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Social Housing and Community-Assets

Social Housing and Community-Assets

A review of recent publications which, critical of the ways faith based organisations engage with the provision of homeless services, advocate the adoption of a liberation theology approach which argues that individual charity is not enough and that effective interventions require the development of social movements which challenge the systemic causes of homelessness.(In press)

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New research into the housing and social impact of community land trusts (CLTs) has been published by the Centre for Housing Research. The study, funded by the British Academy and conducted by Dr Tom Moore, highlights the important role performed by CLTs in developing affordable homes held in community ownership, and suggests key mechanisms that can support their future growth.

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Drawing on papers from a recent ESRC seminar series of the same name, this special issue edited by McKee offers a critique of contemporary UK political and policy debates relating to the Big Society and housing policy. By drawing out wider narratives around localism, empowerment, citizenship and welfare reform the special issue also has a much broader, international relevance beyond the devolved policy context of the UK. It features papers from Dr Tony Manzi (University of Westminster); Prof. Keith Jacobs (University of Westminster); Prof. John Flint (University of Sheffield); and a co-authored paper by Dr Peter Matthews (University of Stirling), Prof. Glen Bramley (Heriot-Watt) and Prof. Annette Hastings (University of Glasgow).

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Low pay, high house prices and a small rental sector mean that the housing market in the UK has many inherent risks. Few households have enough savings to cover their housing costs for more than a month if they lost their job. Growing numbers of households rely on the safety net to prevent them becoming homeless if they fall on tough times. Successive governments have made changes to the housing safety net so that it now provides less support to fewer people.
Mindful of these trends, Shelter commissioned the University of St Andrews to assess the gaps in the UK’s current housing safety net. The research estimates the number of households falling through the net or at risk of falling through, the characteristics of those at risk and the main risk factors leading people to fall through the net.

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Drawing on papers from across the seminar series as a whole this briefing explores the possibilities, opportunities and challenges localism offers to community-based and non-profit housing in the UK, whilst highlighting the nuances and subtleties that exist in different jurisdictions according to the devolved nature of policymaking and local contexts.

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Drawing on presentations given across the seminar series as a whole this briefing paper (no 1) explores the interconnections between the Big Society, and that of the current welfare reform agenda being advanced by the UK coalition government.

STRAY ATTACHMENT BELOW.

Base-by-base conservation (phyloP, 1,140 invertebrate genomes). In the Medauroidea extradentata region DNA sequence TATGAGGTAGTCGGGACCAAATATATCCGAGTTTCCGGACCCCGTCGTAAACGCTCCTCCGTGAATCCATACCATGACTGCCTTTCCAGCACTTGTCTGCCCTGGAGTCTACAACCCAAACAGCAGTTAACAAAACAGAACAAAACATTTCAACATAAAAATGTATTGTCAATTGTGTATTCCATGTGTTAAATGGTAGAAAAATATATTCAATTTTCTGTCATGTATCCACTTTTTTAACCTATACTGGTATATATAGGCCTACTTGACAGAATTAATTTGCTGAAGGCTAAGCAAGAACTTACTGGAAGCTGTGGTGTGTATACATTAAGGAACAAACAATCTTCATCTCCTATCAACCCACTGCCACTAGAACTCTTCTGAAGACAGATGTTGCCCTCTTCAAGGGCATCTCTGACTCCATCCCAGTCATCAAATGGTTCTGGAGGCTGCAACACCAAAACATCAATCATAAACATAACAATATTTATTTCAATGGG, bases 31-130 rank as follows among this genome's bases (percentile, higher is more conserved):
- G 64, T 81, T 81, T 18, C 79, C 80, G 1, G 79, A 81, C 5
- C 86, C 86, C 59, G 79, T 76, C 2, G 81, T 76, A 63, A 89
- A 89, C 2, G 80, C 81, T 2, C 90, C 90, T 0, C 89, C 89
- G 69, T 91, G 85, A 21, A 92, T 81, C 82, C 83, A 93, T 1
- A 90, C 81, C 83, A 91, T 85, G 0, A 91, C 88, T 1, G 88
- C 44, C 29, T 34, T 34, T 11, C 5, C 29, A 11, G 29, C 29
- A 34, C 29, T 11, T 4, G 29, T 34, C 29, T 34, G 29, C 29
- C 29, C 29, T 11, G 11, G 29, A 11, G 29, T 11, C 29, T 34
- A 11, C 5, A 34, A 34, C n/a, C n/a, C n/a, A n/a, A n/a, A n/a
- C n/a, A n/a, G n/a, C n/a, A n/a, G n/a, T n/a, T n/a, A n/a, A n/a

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Dr Tom Moore has published a new working paper titled ‘Scaling-up or going-viral: comparing self-help housing and community land trust facilitation’. The paper is co-authored with Professor David Mullins at the Third Sector Research Centre, University of Birmingham. It explores the recent growth of community land trusts and self-help housing initiatives to see which forms of support have been effective in helping them flourish and discusses the implications of this for their future development.

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Research by St Andrews University and a group of international practitioners says radical thinking is needed to shape a new, entrepreneurial and thriving rental housing sector. The new research - led by Professor Duncan Maclennan and Sharon Chisholm for the Centre for Housing Research (CHR) at the University of St Andrews – calls for a more enterprising and innovative approach in housing alongside a continuing focus on supporting communities and help to improve people’s lives.
The study, New Times, New Business: Housing Provision in Times of Austerity, was being launched today (Friday 1 February 2013) at Glasgow Housing Association’s Training Academy in Glasgow city centre. GHA, which is part of the Wheatley Housing Group, was one of six partners in the research project.

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The New Times, New Business partners today released their final report at the GHA Academy. The full book is available for free download on the CHR website. Paperback copies can be purchased for £3.70 per copy, with a minimum order of 10. Please contact Sharon Chisholm to arrange. A 2 page summary of the main findings is also available. Press release follows.

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In this study, we examine the idea of localism in the context of housing policy and as mediated by the experience of devolution in England and Scotland. After considering arguments for adopting localism in principle, we examine the meaning and limitations of the concept when account is taken of the real nature of housing systems. This forms the basis for a consideration of the experience of localism in the context of social housing provision. We conclude that the implementation of localism by UK policy-makers has exhibited shortcomings and the emerging interpretation of localism may lead to policy dumping rather than enhanced real local autonomy.
(2013, Housing Studies,Routledge, London)

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